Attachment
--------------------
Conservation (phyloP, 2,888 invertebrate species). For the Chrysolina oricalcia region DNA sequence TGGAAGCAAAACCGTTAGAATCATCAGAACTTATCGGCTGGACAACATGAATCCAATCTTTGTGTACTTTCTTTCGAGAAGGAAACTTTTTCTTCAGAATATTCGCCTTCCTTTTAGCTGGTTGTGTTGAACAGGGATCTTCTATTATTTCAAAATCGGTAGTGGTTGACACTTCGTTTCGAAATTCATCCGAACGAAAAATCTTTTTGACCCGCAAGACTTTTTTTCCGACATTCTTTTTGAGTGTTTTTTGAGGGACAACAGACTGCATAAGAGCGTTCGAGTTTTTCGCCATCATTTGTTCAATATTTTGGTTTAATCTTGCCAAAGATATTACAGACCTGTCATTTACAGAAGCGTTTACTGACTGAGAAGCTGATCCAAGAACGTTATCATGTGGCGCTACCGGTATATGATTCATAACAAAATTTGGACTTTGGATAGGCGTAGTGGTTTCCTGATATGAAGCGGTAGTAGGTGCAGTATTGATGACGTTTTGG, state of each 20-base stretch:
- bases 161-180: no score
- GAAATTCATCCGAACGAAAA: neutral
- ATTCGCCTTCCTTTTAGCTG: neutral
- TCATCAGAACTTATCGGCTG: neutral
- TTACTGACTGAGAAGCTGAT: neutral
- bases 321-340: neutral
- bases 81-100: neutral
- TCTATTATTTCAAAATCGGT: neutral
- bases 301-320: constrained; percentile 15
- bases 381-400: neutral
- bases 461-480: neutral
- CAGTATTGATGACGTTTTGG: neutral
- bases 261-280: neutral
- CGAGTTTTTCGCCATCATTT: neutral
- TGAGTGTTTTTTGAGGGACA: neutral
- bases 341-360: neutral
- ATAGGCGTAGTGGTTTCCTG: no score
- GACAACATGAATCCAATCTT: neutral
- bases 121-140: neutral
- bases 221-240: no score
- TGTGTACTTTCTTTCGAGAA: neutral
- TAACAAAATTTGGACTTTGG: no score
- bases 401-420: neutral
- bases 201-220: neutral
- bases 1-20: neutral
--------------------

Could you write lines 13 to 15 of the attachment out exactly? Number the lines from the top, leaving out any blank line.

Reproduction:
- CAGTATTGATGACGTTTTGG: neutral
- bases 261-280: neutral
- CGAGTTTTTCGCCATCATTT: neutral